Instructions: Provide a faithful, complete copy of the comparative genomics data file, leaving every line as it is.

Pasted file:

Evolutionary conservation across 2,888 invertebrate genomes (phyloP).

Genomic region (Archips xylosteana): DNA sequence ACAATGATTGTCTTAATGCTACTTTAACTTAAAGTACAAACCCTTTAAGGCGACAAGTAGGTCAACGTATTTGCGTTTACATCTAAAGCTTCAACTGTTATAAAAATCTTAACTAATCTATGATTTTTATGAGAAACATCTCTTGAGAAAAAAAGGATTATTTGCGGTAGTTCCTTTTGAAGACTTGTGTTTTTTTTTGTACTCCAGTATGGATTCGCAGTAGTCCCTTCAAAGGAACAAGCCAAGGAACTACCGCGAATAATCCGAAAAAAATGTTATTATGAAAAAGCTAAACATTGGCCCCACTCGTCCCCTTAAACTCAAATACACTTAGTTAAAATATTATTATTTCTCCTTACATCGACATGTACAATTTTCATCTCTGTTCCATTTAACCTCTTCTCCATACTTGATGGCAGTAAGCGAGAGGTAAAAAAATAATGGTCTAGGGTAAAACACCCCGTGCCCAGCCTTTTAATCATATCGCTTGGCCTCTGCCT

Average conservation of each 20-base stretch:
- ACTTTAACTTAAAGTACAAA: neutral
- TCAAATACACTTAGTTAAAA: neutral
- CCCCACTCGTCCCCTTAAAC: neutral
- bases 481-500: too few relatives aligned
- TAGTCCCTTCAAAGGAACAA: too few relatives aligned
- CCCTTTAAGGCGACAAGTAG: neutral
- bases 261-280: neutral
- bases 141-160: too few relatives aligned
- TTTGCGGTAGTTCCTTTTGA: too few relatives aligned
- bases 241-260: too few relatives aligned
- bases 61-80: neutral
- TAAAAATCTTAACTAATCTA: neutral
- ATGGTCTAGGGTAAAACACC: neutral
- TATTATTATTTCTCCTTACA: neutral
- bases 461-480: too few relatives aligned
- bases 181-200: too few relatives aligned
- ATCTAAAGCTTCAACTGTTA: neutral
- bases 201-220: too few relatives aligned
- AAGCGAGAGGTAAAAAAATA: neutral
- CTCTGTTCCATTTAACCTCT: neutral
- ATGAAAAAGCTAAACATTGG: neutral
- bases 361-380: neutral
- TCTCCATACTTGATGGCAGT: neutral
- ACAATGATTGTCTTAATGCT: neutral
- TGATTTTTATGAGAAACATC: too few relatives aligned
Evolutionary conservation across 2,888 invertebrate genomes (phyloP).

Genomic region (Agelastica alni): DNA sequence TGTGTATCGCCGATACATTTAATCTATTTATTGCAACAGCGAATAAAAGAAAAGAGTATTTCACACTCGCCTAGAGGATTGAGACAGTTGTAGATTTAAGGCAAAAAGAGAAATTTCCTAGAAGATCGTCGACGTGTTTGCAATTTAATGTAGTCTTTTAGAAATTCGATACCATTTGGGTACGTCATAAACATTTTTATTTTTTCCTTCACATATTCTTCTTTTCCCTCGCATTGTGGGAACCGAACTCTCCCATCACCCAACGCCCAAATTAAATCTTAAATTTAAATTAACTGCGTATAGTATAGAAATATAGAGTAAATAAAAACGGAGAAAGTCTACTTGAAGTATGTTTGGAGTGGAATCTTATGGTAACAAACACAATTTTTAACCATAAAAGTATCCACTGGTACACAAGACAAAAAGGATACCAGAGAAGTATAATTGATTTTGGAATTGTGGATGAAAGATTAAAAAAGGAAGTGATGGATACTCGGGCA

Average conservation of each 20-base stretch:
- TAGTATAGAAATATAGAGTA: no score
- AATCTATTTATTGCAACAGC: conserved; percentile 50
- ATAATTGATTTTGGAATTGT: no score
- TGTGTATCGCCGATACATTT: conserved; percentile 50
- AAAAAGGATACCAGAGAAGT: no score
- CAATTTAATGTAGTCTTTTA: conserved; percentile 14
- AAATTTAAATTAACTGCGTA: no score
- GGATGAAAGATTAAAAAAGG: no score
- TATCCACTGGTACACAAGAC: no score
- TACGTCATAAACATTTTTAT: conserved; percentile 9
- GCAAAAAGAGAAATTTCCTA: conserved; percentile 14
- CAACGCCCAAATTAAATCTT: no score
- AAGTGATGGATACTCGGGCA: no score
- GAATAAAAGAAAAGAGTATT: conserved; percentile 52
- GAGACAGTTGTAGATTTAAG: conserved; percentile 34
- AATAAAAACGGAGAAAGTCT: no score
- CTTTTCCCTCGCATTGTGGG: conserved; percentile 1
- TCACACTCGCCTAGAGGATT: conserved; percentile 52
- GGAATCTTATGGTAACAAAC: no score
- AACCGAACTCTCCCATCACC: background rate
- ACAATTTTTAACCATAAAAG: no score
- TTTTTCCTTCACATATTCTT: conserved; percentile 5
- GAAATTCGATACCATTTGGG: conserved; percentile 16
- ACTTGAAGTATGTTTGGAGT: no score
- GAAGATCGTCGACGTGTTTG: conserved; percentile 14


Evolutionary conservation across 2,888 invertebrate genomes (phyloP).

Genomic region (Archips xylosteana): DNA sequence ACAATGATTGTCTTAATGCTACTTTAACTTAAAGTACAAACCCTTTAAGGCGACAAGTAGGTCAACGTATTTGCGTTTACATCTAAAGCTTCAACTGTTATAAAAATCTTAACTAATCTATGATTTTTATGAGAAACATCTCTTGAGAAAAAAAGGATTATTTGCGGTAGTTCCTTTTGAAGACTTGTGTTTTTTTTTGTACTCCAGTATGGATTCGCAGTAGTCCCTTCAAAGGAACAAGCCAAGGAACTACCGCGAATAATCCGAAAAAAATGTTATTATGAAAAAGCTAAACATTGGCCCCACTCGTCCCCTTAAACTCAAATACACTTAGTTAAAATATTATTATTTCTCCTTACATCGACATGTACAATTTTCATCTCTGTTCCATTTAACCTCTTCTCCATACTTGATGGCAGTAAGCGAGAGGTAAAAAAATAATGGTCTAGGGTAAAACACCCCGTGCCCAGCCTTTTAATCATATCGCTTGGCCTCTGCCT

Average conservation of each 20-base stretch:
- ACTTTAACTTAAAGTACAAA: neutral
- TCAAATACACTTAGTTAAAA: neutral
- CCCCACTCGTCCCCTTAAAC: neutral
- bases 481-500: too few relatives aligned
- TAGTCCCTTCAAAGGAACAA: too few relatives aligned
- CCCTTTAAGGCGACAAGTAG: neutral
- bases 261-280: neutral
- bases 141-160: too few relatives aligned
- TTTGCGGTAGTTCCTTTTGA: too few relatives aligned
- bases 241-260: too few relatives aligned
- bases 61-80: neutral
- TAAAAATCTTAACTAATCTA: neutral
- ATGGTCTAGGGTAAAACACC: neutral
- TATTATTATTTCTCCTTACA: neutral
- bases 461-480: too few relatives aligned
- bases 181-200: too few relatives aligned
- ATCTAAAGCTTCAACTGTTA: neutral
- bases 201-220: too few relatives aligned
- AAGCGAGAGGTAAAAAAATA: neutral
- CTCTGTTCCATTTAACCTCT: neutral
- ATGAAAAAGCTAAACATTGG: neutral
- bases 361-380: neutral
- TCTCCATACTTGATGGCAGT: neutral
- ACAATGATTGTCTTAATGCT: neutral
- TGATTTTTATGAGAAACATC: too few relatives aligned
Evolutionary conservation across 2,888 invertebrate genomes (phyloP).

Genomic region (Agelastica alni): DNA sequence TGTGTATCGCCGATACATTTAATCTATTTATTGCAACAGCGAATAAAAGAAAAGAGTATTTCACACTCGCCTAGAGGATTGAGACAGTTGTAGATTTAAGGCAAAAAGAGAAATTTCCTAGAAGATCGTCGACGTGTTTGCAATTTAATGTAGTCTTTTAGAAATTCGATACCATTTGGGTACGTCATAAACATTTTTATTTTTTCCTTCACATATTCTTCTTTTCCCTCGCATTGTGGGAACCGAACTCTCCCATCACCCAACGCCCAAATTAAATCTTAAATTTAAATTAACTGCGTATAGTATAGAAATATAGAGTAAATAAAAACGGAGAAAGTCTACTTGAAGTATGTTTGGAGTGGAATCTTATGGTAACAAACACAATTTTTAACCATAAAAGTATCCACTGGTACACAAGACAAAAAGGATACCAGAGAAGTATAATTGATTTTGGAATTGTGGATGAAAGATTAAAAAAGGAAGTGATGGATACTCGGGCA

Average conservation of each 20-base stretch:
- TAGTATAGAAATATAGAGTA: no score
- AATCTATTTATTGCAACAGC: conserved; percentile 50
- ATAATTGATTTTGGAATTGT: no score
- TGTGTATCGCCGATACATTT: conserved; percentile 50
- AAAAAGGATACCAGAGAAGT: no score
- CAATTTAATGTAGTCTTTTA: conserved; percentile 14
- AAATTTAAATTAACTGCGTA: no score
- GGATGAAAGATTAAAAAAGG: no score
- TATCCACTGGTACACAAGAC: no score
- TACGTCATAAACATTTTTAT: conserved; percentile 9
- GCAAAAAGAGAAATTTCCTA: conserved; percentile 14
- CAACGCCCAAATTAAATCTT: no score
- AAGTGATGGATACTCGGGCA: no score
- GAATAAAAGAAAAGAGTATT: conserved; percentile 52
- GAGACAGTTGTAGATTTAAG: conserved; percentile 34
- AATAAAAACGGAGAAAGTCT: no score
- CTTTTCCCTCGCATTGTGGG: conserved; percentile 1
- TCACACTCGCCTAGAGGATT: conserved; percentile 52
- GGAATCTTATGGTAACAAAC: no score
- AACCGAACTCTCCCATCACC: background rate
- ACAATTTTTAACCATAAAAG: no score
- TTTTTCCTTCACATATTCTT: conserved; percentile 5
- GAAATTCGATACCATTTGGG: conserved; percentile 16
- ACTTGAAGTATGTTTGGAGT: no score
- GAAGATCGTCGACGTGTTTG: conserved; percentile 14